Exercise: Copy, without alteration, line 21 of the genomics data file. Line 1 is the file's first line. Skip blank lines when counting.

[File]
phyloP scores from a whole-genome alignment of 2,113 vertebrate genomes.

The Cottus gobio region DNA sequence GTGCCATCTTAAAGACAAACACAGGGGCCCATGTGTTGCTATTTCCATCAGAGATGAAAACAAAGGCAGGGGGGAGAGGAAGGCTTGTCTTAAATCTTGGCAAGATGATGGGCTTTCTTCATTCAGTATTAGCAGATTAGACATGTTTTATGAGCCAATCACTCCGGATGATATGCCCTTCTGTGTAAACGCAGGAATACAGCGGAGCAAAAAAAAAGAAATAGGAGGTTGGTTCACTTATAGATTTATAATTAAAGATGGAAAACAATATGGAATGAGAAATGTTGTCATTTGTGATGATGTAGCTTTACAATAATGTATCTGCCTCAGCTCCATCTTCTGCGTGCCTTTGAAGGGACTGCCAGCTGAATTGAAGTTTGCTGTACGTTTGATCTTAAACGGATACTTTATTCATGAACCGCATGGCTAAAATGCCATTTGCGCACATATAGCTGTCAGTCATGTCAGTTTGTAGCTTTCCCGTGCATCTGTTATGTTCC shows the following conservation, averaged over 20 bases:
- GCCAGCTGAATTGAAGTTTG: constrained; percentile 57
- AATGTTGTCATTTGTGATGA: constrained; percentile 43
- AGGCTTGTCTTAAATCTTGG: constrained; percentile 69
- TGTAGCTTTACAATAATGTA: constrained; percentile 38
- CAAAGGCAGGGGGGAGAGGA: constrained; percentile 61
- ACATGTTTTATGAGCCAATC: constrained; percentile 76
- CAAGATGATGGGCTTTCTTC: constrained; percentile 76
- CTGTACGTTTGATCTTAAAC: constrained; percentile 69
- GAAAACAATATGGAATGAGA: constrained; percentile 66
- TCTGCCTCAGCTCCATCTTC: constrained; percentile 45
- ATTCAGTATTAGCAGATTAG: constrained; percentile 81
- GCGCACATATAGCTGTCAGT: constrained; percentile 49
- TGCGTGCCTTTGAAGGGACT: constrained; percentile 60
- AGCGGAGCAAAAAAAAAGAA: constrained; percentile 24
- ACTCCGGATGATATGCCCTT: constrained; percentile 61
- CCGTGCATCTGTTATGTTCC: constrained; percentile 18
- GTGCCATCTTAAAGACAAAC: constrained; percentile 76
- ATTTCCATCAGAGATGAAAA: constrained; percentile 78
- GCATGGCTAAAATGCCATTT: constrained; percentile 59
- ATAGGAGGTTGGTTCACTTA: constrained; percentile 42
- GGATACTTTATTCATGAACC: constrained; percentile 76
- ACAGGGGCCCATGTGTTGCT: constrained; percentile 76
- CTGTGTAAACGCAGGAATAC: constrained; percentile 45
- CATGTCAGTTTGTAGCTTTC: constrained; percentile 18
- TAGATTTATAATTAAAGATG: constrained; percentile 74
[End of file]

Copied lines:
- GCATGGCTAAAATGCCATTT: constrained; percentile 59